Organizational practices include the way people answer phones and fill out time reports, company standards for performance reviews, and weekly parties. Other practices may be the type of measurements used throughout the company or the incentives used by management to help employees accomplish the organization's goals. Routine practices of a group are representative of its true goals and aspirations. Consequently, if company practices do not promote the free transfer and sharing of accurate and valuable knowledge, then the culture is a major impediment to knowledge management initiatives and must be examined. In brief, corporate practices should align with knowledge management objectives (De Long & Fahey, 2000).
Managers are becoming more aware of the problems created by having a corporate culture inconsistent with knowledge programs. A study conducted by the Journal of Knowledge Management revealed that organizational culture was one of the largest obstacles facing knowledge managers. Of the 431 senior managers interviewed, eighty percent responded that the culture of their organization in some way "hindered the development and introduction of KM strategies and programs" (Chase, 1997, p.46). For example, companies that base evaluation, promotion, or compensation on "relative numbers" (Nakra, 2000) instill in workers the perception that knowledge is power and that by sharing it they will jeopardize their chances of advancement or success. As a result, organizational members view hoarding knowledge as an effective way to secure their jobs (De Long & Fahey, 2000) and are extremely reluctant to share their knowledge and expertise. Again, the level of success for knowledge management programs is directly affected by the company's culture.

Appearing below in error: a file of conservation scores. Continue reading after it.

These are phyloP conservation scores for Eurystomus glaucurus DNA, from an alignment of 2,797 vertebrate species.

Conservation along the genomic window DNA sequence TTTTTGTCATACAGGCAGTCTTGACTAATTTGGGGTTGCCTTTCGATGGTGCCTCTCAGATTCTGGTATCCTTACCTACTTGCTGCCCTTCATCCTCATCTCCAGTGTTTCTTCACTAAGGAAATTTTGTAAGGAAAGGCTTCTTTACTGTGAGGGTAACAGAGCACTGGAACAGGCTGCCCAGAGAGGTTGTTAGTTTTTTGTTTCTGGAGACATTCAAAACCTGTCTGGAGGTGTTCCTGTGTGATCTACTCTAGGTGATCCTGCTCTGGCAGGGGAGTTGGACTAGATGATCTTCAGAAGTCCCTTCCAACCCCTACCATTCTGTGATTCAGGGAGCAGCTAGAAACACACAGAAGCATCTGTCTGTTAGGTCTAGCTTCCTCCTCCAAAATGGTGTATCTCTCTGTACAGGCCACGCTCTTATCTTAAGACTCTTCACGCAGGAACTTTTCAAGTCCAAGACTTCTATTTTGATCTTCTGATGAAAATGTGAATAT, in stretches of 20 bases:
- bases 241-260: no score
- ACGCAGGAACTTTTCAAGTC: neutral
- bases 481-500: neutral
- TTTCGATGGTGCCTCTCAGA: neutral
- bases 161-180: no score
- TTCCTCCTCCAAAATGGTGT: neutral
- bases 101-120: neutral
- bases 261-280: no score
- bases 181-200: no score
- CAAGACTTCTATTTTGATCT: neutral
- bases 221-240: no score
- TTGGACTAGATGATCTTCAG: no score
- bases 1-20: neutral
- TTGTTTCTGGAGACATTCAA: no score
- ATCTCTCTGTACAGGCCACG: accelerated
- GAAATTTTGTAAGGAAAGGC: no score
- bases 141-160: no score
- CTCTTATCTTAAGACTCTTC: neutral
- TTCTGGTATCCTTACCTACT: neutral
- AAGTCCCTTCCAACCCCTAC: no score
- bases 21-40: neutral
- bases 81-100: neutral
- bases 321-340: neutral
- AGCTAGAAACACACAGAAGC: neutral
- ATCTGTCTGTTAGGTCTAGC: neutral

Research now suggests that a knowledge hoarding culture is not an insignificant problem in implementing knowledge management programs. In fact, it could be the largest obstacle companies' face in knowledge management programs (De Long & Fahey, 2000). Scholars and practitioners, intent on forming a set of best practices for knowledge sharing organizations, have searched extensively for elements that create cultures conducive to effective knowledge management.
Only when a culture of trust and openness is formed and felt by organizational members, knowledge management can give birth to core competencies. Thus, the participation, cooperation, coordination, and empowered teamwork of employees should be supported as standard attitudes in the knowledge management environment (Abernathy, 1999; Boisot, 1998; Wah, 1999).
An in depth interview will be conducted for the survey. "In the in depth interview, the interviewer usually listens for aspects of the experience that people seem to feel strongly about and tries to find out more about the nature of their feelings" (Albrecht, 1988, p. 163). The technique allows individuals to respond in their own words (Stewart & Shamdasani, 1990, p. 13). People are often more amenable to answering questions in person than on paper; there is greater spontaneity in the responses; and answers are more complete and revealing than questionnaire answers.
A sample test will be taken from different organization and will be tested against several criteria, such as the hypothesis, the demographical data and any other factor that would have effect on the final out come
Significance of the Research
In the end, one can see how understanding and utilizing knowledge management can lead to success in an organization. Developing effective methods of knowledge retrieval, analysis and dissemination will yield great benefits to any organization.
REVIEW OF RELATED LITERATURE Internet banking refers to the utilization of the Internet for performing transactions and payments by accessing a bank's secure website.It also pertains to the application of financial services and markets through the use of electronic communication and computation(Humphrey et al. 2004).The developments can be subdivided into two main areas. The first is the impact of Internet banking on financial services. Most economists perceive that the existence of the Internet and other electronic communication processes has significantly changed many aspects of the banking industry. A majority of the services normally provided by banks can already be provided by other financial entities (Jayaratne et al. 2001). The second main area is the major transformation that occurred on most financial markets. Nowadays, these no longer need to be related with a physical place. In effect, trading systems for foreign exchanges are gradually becoming global. All these change…